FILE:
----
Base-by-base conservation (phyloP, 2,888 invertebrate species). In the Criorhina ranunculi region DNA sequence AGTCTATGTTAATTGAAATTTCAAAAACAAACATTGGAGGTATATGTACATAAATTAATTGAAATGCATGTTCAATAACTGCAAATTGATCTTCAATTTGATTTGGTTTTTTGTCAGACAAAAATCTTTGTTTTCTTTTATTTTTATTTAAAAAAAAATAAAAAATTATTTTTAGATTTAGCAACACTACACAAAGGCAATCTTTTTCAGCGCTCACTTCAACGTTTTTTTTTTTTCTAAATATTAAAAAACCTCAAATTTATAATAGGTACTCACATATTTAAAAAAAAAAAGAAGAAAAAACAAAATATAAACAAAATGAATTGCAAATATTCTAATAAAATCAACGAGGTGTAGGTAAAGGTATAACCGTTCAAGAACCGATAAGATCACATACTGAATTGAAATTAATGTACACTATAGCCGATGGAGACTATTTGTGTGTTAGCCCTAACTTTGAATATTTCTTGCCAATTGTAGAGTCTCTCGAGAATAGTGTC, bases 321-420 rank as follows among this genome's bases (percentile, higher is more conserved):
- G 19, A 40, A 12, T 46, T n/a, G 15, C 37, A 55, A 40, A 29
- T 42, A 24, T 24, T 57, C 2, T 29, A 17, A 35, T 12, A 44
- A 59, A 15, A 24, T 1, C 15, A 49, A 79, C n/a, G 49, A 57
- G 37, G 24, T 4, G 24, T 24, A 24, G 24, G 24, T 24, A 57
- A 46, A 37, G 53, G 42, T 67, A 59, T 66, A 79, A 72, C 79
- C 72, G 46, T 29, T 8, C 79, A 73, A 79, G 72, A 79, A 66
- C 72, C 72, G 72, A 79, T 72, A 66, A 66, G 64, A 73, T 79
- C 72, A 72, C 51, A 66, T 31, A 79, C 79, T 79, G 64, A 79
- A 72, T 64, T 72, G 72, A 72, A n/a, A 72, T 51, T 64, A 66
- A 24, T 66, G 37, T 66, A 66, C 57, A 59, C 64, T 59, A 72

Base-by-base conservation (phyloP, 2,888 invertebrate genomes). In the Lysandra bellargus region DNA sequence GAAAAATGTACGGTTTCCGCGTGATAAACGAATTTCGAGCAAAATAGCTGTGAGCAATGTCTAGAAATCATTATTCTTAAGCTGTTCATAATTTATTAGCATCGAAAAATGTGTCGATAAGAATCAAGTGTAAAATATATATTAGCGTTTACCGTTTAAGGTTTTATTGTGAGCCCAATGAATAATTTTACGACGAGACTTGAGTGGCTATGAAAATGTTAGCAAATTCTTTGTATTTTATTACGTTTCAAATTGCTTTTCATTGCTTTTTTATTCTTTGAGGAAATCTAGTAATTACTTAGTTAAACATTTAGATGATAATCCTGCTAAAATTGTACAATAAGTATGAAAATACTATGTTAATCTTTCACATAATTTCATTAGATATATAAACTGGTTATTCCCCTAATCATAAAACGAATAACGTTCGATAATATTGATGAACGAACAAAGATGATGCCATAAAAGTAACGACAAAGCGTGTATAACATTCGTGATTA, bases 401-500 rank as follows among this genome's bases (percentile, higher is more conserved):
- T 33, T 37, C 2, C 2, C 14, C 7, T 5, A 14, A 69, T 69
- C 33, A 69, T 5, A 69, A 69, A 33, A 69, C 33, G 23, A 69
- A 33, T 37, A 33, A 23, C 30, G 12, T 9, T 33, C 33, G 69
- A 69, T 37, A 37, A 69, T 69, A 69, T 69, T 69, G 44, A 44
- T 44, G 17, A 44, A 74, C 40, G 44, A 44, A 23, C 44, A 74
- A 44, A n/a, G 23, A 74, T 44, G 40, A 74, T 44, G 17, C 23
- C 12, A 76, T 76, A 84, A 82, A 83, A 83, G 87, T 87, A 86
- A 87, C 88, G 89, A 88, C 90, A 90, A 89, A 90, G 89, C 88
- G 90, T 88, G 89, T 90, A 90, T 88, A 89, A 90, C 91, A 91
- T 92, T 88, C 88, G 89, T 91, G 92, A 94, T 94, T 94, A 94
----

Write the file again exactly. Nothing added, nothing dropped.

Base-by-base conservation (phyloP, 2,888 invertebrate species). In the Criorhina ranunculi region DNA sequence AGTCTATGTTAATTGAAATTTCAAAAACAAACATTGGAGGTATATGTACATAAATTAATTGAAATGCATGTTCAATAACTGCAAATTGATCTTCAATTTGATTTGGTTTTTTGTCAGACAAAAATCTTTGTTTTCTTTTATTTTTATTTAAAAAAAAATAAAAAATTATTTTTAGATTTAGCAACACTACACAAAGGCAATCTTTTTCAGCGCTCACTTCAACGTTTTTTTTTTTTCTAAATATTAAAAAACCTCAAATTTATAATAGGTACTCACATATTTAAAAAAAAAAAGAAGAAAAAACAAAATATAAACAAAATGAATTGCAAATATTCTAATAAAATCAACGAGGTGTAGGTAAAGGTATAACCGTTCAAGAACCGATAAGATCACATACTGAATTGAAATTAATGTACACTATAGCCGATGGAGACTATTTGTGTGTTAGCCCTAACTTTGAATATTTCTTGCCAATTGTAGAGTCTCTCGAGAATAGTGTC, bases 321-420 rank as follows among this genome's bases (percentile, higher is more conserved):
- G 19, A 40, A 12, T 46, T n/a, G 15, C 37, A 55, A 40, A 29
- T 42, A 24, T 24, T 57, C 2, T 29, A 17, A 35, T 12, A 44
- A 59, A 15, A 24, T 1, C 15, A 49, A 79, C n/a, G 49, A 57
- G 37, G 24, T 4, G 24, T 24, A 24, G 24, G 24, T 24, A 57
- A 46, A 37, G 53, G 42, T 67, A 59, T 66, A 79, A 72, C 79
- C 72, G 46, T 29, T 8, C 79, A 73, A 79, G 72, A 79, A 66
- C 72, C 72, G 72, A 79, T 72, A 66, A 66, G 64, A 73, T 79
- C 72, A 72, C 51, A 66, T 31, A 79, C 79, T 79, G 64, A 79
- A 72, T 64, T 72, G 72, A 72, A n/a, A 72, T 51, T 64, A 66
- A 24, T 66, G 37, T 66, A 66, C 57, A 59, C 64, T 59, A 72

Base-by-base conservation (phyloP, 2,888 invertebrate genomes). In the Lysandra bellargus region DNA sequence GAAAAATGTACGGTTTCCGCGTGATAAACGAATTTCGAGCAAAATAGCTGTGAGCAATGTCTAGAAATCATTATTCTTAAGCTGTTCATAATTTATTAGCATCGAAAAATGTGTCGATAAGAATCAAGTGTAAAATATATATTAGCGTTTACCGTTTAAGGTTTTATTGTGAGCCCAATGAATAATTTTACGACGAGACTTGAGTGGCTATGAAAATGTTAGCAAATTCTTTGTATTTTATTACGTTTCAAATTGCTTTTCATTGCTTTTTTATTCTTTGAGGAAATCTAGTAATTACTTAGTTAAACATTTAGATGATAATCCTGCTAAAATTGTACAATAAGTATGAAAATACTATGTTAATCTTTCACATAATTTCATTAGATATATAAACTGGTTATTCCCCTAATCATAAAACGAATAACGTTCGATAATATTGATGAACGAACAAAGATGATGCCATAAAAGTAACGACAAAGCGTGTATAACATTCGTGATTA, bases 401-500 rank as follows among this genome's bases (percentile, higher is more conserved):
- T 33, T 37, C 2, C 2, C 14, C 7, T 5, A 14, A 69, T 69
- C 33, A 69, T 5, A 69, A 69, A 33, A 69, C 33, G 23, A 69
- A 33, T 37, A 33, A 23, C 30, G 12, T 9, T 33, C 33, G 69
- A 69, T 37, A 37, A 69, T 69, A 69, T 69, T 69, G 44, A 44
- T 44, G 17, A 44, A 74, C 40, G 44, A 44, A 23, C 44, A 74
- A 44, A n/a, G 23, A 74, T 44, G 40, A 74, T 44, G 17, C 23
- C 12, A 76, T 76, A 84, A 82, A 83, A 83, G 87, T 87, A 86
- A 87, C 88, G 89, A 88, C 90, A 90, A 89, A 90, G 89, C 88
- G 90, T 88, G 89, T 90, A 90, T 88, A 89, A 90, C 91, A 91
- T 92, T 88, C 88, G 89, T 91, G 92, A 94, T 94, T 94, A 94